As for Silver, he’s alive and well, but telling all of this to Madi (Flint’s true fate and the end of the war) draws ire from her as she was a true believer in the “cause” (much like Flint was). However, while she’s upset by this, she remains with Silver and the two are together in the end. So it’s kind of interesting to see that Silver is really not the monster that’s presented in Treasure Island, but rather a man (a pirate) who made several difficult choices to protect the ones he loves.

So with Woodes Rogers captured and imprisoned, Jack Rackham didn’t need to kill Flint after all, traveling back to Philadelphia to bring the news to Eleanor’s grandmother (as well as Anne Bonny and Max). This scene was short, but interesting as Jack and Max softly persuaded Eleanor’s grandmother to still honor the agreement, despite both of them failing to hold their ends of the bargain (Jack not killing Flint and Max declining her offer to be a wife to a husband). Surprisingly, Jack mentions that the war in the West Indies is over and that all the tribes and pirates have made a treaty, which adds a sweetener to their cause for Eleanor’s grandmother. Luckily, she agrees to move forward with their venture, but not before Jack makes a request to publicly shame and humiliate Woodes Rogers, dragging him through a trial and recording all his debts and failures for all of history to see. As one could imagine, due to his stubborn pride, that is a fate worse than death for Woodes Rogers and a perfect way to send-off his character.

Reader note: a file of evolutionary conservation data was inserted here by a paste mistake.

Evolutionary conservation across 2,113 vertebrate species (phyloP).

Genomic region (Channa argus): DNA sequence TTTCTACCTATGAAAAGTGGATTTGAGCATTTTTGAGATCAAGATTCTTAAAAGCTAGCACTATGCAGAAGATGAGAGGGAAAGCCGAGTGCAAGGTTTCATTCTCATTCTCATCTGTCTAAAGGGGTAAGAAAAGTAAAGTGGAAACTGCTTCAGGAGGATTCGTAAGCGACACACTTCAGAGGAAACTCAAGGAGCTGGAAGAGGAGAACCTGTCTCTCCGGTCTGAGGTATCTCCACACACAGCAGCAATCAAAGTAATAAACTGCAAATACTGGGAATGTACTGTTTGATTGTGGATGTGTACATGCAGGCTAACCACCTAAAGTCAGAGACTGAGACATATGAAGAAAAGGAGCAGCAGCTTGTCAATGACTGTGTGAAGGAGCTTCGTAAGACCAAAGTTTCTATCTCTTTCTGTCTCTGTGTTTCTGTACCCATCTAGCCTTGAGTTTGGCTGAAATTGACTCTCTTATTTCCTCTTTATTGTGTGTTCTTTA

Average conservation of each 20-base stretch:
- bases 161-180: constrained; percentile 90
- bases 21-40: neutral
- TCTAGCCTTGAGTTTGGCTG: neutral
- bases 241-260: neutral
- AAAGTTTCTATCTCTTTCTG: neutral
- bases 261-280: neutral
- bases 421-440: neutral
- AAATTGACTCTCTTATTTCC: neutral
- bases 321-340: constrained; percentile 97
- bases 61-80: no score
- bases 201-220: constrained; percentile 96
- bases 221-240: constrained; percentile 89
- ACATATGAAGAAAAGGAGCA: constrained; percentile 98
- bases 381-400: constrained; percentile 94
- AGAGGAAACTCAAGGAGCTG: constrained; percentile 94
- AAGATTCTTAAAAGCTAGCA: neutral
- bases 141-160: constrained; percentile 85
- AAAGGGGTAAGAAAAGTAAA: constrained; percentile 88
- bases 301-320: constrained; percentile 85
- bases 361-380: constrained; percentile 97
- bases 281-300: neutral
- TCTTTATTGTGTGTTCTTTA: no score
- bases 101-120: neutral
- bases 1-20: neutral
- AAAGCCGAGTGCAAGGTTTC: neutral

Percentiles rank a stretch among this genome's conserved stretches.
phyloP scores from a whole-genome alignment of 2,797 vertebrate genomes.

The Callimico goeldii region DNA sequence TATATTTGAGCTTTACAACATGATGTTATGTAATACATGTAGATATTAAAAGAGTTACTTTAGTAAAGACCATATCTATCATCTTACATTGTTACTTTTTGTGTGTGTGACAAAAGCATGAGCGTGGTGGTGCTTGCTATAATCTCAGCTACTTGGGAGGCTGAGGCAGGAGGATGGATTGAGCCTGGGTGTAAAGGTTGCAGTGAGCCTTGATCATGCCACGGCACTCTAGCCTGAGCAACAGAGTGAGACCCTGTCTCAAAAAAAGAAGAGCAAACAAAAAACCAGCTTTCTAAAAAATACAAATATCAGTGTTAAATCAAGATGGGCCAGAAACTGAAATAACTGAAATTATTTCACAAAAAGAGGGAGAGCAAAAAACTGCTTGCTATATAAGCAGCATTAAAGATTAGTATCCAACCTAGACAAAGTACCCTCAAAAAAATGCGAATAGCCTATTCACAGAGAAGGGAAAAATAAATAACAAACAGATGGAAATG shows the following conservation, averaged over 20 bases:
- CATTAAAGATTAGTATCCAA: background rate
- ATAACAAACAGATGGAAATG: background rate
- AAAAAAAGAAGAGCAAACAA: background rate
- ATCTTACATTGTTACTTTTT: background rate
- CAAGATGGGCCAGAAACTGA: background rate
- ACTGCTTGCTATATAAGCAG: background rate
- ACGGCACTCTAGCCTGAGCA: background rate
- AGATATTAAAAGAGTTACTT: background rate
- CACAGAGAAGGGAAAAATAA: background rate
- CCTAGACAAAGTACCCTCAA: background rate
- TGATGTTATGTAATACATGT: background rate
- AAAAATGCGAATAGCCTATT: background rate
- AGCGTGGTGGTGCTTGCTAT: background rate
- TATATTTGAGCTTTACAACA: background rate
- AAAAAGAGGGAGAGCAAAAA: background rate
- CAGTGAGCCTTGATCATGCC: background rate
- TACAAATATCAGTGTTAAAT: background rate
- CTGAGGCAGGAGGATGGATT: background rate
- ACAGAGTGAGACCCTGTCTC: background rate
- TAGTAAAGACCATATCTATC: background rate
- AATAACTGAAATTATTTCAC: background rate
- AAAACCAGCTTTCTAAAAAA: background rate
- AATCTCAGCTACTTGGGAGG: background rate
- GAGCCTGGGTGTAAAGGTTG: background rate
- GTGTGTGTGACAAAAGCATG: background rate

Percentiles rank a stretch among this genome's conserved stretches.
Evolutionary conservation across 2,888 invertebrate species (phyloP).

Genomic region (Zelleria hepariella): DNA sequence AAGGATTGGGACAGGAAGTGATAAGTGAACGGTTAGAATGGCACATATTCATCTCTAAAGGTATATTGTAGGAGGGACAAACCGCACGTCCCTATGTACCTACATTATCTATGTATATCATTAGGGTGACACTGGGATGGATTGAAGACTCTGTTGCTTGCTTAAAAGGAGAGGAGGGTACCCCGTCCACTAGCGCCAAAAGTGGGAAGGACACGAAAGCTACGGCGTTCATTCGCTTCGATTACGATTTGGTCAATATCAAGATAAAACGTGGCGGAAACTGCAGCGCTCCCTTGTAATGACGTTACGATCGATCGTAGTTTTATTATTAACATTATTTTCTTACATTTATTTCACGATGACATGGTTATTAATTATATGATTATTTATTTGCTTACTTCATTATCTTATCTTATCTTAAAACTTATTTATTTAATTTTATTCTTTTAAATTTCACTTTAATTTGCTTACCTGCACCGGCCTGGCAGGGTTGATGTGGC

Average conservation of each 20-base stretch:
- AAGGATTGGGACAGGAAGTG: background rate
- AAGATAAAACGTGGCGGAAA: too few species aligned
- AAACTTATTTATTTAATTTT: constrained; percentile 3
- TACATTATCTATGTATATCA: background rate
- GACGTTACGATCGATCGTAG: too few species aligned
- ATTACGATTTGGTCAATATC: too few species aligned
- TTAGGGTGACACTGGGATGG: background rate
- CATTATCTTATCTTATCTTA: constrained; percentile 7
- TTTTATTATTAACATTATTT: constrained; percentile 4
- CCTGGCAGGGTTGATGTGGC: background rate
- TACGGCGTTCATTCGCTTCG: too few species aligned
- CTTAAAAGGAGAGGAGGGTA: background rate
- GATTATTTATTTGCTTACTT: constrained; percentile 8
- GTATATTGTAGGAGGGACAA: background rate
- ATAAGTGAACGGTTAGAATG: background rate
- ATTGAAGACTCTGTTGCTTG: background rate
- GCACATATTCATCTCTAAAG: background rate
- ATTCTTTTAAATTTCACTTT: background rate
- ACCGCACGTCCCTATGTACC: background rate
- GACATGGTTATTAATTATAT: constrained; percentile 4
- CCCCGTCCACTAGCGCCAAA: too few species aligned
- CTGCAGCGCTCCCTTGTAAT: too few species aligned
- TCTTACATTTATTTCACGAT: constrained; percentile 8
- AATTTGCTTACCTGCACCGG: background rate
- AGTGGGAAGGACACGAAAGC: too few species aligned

Naturally, the final moments of the episode were probably the best, revealing the new Nassau “world order” with Mr. Featherstone as the new governor (haha…pretty funny) with Max (much like Eleanor’s grandmother) calling all the shots (aka the “read” governor of Nassau) as well as seeing final shot of the Jolly Roger’s flag, which the real-life Jack Rackham designed. Perhaps the most interesting was during these final moments with Jack and Anne taking on a new younger crew member, calling himself Mark Read. Now if you don’t know who Mark Read is (I didn’t. I had to google the name), Mark Read is actually Mary Read, a real-life historical female pirate that joins Jack and Anne in piracy. It’s also to be noted that both Mary Read and Anne Bonny are the two most famed female pirates of all time. That’s actually pretty cool!

My only complaint with the series finale episode was they didn’t tie some elements to Treasure Island. What I was sort of expecting to see was a young Jim Hawkins (the main character from Treasure Island) to appear at the end of the episode or maybe to see Billy Bones in possession of the Treasure map or maybe even see the Admiral Benbow Inn. I would’ve loved to see that, but they didn’t show it. It’s not a deal breaker for me (only a minor negative point), but it would’ve been cool to see.

In the end, the episode wrapped up the events of Black Sails, seeing the final chapter of the show with powerful and moving episode and shedding light on the fate of the remaining characters.  I’ve fully enjoyed the show and I’m sad to see it go, but I guess it’s a good that a show goes out on a high note rather than being cancelled or fade into obscurity. Here’s to hoping that Starz that will do a spin-off Black Sails series, following the misadventures of Jack, Anne, and Mary Read or maybe the infamous Robert Louis Stevenson story of Treasure Island (definitely hoping for that). For now, though, Black Sails is a TV show that should be remembered in very favorable light (if you haven’t seeing it all in its entirety, I would highly recommend it), finding a narrative structure that blends historical pirate facts with Treasure Island nuances, but adheres to its own sea in telling its tale of pirates, war, and the turbulent conflicts in the West Indies (Nassau).

Score 9.5 / 10

If interested, check out my movie blog @ Jason’s Movie Blog for my reviews of current movies.